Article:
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The Bankchain Part I: Implementation and Problems

Various banks and other financial institutions around the world have been looking into the concept of blockchain technology. While there are many advancements to be made in the financial world with this technology, the blockchain might not be implemented in a way most of the Bitcoin community would agree with. Bankchain, as this implementation is called, will pose quite the challenge.

Also read: The Digital Currency Initiative To Speak At MIT Lab

Why Do Banks Care About Blockchain Technology?

Bitcoin.com_blockchain_techAs soon as major financial institutions announced their plans to integrate blockchain technology into their infrastructure, the Bitcoin community got very excited. Various community members felt it would only be a matter of time until banks would start working with Bitcoin as well. However, the situation might be far different from what many people had envisioned, and the concept of “bankchains” is quite real.

Transaction-wise, blockchain technology can do a lot of good in the world of traditional finance. For example, blockchain-based transactions will either be confirmed or rejected by the network, without any other alternative scenarios. In the traditional financial sector, however, transactions can get “stuck” between two banks, without either party being able to speed up the process.

Also, there is no requirement for additional details regarding the validity of a transaction. Every transaction broadcasted on the blockchain combines various parameters, including the amount being transferred, how much money remains in the sender’s account, and a digital signature to provide authenticity.

One of the main features banks are interested in is the option of enabling multi-party escrow security for contracts and transactions. Doing so would be comparable to using a joint bank account, without having the option of forging documents or signatures. Due to the cryptographic nature of the signature required, every signature is only valid for one specific transaction.

Last but not least, transactions on the blockchain can not be reversed by any means. Any transaction included in a block on the network is irrefutable, creating an unprecedented level of accountability and transparency in the financial world. Centralized authorities would become obsolete, which can only be beneficial to the end consumer.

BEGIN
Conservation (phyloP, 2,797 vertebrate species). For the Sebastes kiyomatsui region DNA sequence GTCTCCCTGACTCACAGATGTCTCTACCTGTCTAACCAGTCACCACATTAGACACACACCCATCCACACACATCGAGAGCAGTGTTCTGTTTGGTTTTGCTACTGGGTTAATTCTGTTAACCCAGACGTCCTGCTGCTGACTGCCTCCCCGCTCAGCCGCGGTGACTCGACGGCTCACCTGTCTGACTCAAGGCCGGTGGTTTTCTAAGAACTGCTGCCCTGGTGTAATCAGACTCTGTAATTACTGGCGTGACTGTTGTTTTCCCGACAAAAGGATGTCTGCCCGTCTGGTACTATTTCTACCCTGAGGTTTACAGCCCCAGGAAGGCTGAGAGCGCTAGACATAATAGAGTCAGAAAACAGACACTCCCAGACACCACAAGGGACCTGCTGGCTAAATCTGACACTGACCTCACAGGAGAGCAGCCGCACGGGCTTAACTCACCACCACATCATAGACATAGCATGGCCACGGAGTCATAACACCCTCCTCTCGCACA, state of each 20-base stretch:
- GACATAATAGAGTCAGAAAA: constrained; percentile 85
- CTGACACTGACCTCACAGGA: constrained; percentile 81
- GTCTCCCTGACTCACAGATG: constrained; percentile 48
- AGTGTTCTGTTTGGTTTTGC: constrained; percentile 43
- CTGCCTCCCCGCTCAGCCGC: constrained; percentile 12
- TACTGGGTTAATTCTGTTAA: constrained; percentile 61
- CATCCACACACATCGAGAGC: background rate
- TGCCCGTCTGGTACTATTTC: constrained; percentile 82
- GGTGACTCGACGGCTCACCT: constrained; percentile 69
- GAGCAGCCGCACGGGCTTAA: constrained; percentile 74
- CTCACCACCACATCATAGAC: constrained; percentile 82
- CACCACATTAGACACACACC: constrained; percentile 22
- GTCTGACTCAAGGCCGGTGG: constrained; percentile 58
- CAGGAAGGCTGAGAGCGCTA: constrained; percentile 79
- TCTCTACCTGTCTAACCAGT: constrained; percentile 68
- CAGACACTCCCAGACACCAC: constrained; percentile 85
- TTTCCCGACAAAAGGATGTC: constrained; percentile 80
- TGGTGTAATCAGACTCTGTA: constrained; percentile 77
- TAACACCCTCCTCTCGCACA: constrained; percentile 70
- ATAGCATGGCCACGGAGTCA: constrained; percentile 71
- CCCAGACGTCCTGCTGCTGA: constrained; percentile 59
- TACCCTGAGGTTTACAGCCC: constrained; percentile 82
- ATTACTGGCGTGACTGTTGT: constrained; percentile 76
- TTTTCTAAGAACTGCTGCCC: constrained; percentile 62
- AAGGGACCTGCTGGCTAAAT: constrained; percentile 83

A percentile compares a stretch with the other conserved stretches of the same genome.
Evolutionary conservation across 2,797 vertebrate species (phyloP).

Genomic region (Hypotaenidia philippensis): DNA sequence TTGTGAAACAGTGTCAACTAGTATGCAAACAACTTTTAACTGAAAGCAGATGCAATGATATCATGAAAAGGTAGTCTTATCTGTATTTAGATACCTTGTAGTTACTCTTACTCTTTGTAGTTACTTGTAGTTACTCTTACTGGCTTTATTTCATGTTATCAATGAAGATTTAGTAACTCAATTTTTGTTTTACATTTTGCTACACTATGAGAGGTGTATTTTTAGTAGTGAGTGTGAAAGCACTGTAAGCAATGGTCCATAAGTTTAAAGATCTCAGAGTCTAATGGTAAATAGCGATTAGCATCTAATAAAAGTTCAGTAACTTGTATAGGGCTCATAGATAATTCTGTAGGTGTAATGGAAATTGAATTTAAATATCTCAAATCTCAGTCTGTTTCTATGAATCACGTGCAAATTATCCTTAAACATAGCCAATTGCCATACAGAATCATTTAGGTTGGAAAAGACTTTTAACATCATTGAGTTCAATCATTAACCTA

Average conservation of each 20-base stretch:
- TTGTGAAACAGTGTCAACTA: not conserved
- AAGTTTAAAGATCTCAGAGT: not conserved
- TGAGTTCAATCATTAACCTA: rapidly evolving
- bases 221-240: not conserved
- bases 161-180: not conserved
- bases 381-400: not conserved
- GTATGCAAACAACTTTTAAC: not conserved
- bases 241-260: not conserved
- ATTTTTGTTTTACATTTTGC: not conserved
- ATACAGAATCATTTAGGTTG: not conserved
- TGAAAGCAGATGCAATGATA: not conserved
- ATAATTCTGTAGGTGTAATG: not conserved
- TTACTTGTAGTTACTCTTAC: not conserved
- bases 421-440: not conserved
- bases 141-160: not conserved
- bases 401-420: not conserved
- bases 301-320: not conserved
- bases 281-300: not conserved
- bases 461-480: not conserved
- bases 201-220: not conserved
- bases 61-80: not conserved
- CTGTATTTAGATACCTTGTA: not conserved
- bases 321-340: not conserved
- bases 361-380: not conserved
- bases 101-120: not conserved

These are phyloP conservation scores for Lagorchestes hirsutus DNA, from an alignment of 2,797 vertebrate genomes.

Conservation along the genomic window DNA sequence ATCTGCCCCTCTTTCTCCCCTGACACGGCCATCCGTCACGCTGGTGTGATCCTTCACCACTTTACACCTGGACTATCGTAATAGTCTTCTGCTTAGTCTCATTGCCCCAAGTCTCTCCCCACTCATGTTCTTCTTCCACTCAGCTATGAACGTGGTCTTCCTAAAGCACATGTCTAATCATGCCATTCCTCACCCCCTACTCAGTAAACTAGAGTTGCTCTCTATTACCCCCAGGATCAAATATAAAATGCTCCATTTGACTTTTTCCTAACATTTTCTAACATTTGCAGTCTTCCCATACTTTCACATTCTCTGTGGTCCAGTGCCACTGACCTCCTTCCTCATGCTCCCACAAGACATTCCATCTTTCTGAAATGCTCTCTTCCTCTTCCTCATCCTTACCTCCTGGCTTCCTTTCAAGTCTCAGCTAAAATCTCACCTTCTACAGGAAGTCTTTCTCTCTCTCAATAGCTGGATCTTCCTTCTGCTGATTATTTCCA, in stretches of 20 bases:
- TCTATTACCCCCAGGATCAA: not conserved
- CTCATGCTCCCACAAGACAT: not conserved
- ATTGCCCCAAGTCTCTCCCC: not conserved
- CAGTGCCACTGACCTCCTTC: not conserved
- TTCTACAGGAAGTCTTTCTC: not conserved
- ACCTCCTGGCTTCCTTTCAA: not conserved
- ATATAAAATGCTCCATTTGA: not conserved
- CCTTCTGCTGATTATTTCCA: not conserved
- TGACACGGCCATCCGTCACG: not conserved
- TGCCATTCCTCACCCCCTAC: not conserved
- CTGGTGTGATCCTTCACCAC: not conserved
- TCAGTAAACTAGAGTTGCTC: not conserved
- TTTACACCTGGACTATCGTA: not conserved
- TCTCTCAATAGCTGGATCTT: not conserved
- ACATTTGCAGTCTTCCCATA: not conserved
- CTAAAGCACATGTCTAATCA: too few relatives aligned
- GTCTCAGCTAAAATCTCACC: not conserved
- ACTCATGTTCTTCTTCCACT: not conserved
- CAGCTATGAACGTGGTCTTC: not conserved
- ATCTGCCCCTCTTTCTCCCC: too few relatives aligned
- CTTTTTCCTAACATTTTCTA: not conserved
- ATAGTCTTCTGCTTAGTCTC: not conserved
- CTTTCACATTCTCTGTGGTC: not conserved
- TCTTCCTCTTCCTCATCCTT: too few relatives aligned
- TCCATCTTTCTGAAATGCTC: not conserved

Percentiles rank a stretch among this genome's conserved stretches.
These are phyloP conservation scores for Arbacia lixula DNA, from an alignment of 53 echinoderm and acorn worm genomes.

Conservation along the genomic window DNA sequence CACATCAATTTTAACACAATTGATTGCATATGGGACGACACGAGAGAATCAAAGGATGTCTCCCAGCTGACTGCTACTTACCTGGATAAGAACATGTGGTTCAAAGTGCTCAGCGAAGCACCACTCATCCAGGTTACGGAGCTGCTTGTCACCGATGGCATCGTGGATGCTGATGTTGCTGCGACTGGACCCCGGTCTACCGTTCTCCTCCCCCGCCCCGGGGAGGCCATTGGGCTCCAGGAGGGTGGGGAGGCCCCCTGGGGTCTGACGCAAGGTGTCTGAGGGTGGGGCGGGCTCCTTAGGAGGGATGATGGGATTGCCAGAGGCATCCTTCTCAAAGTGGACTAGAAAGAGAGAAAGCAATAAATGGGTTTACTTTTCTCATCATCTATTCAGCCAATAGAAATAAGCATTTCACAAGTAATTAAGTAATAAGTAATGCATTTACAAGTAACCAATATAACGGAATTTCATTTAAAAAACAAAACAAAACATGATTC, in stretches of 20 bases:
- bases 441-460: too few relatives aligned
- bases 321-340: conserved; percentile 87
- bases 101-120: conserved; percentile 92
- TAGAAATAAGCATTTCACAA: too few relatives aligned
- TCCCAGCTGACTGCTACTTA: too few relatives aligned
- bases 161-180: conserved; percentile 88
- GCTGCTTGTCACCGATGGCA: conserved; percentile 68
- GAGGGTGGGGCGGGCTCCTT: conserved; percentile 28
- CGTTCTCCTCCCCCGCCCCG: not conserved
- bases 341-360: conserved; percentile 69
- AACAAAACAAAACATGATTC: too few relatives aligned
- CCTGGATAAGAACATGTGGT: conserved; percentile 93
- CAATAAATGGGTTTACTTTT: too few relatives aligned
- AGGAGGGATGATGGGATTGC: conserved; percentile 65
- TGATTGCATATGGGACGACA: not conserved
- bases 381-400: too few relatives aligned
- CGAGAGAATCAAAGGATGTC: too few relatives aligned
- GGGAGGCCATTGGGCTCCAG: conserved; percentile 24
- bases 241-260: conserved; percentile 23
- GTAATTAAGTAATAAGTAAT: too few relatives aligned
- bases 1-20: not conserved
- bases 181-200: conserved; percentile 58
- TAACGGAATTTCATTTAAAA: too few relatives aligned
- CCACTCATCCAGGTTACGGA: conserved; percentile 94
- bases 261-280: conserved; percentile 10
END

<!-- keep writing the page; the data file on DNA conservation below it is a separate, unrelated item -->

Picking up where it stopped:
Developing a Bankchain, Rather Than Using The Bitcoin Blockchain

Bitcoin.com_Bitcoin Ally USDIn a perfect world, financial institutions would simply use the Bitcoin blockchain for all of these tools, rather than develop their own implementation. Unfortunately, we do not live in a perfect world, and banks are working on creating their own blockchain prototypes, dubbed “bankchain.” All of the examples above will have to be integrated into this bankchain, but there is one potential problem.

That problem comes in the form of securing the network. Part of the reason Bitcoin’s blockchain technology is so successful is the resiliency of its network. Once banks start to develop their own bankchains, they will need to dedicate computing power to keep supporting their own network. Doing so will require quite the investment, which creates yet another problem.

Securing a bankchain can be done in a centralized or decentralized manner. If the banks are smart, they will dedicate computer hardware to maintaining the network throughout all of their branch locations. But in the past, banks have shown us they can’t seem to think outside of the centralized solution box for some reason.

That being said, over the next few articles, we will keep exploring the possibilities of a bankchain and what they can do for the financial world as we know it. The implications are quite broad, and there are certain advantages to the concept of a bankchain. However, this solution will stand or fail based on how it is implemented in the end.

What are your thoughts on the concept of a bankchain? How should financial institutions go about protecting their network? Let us know in the comments below!


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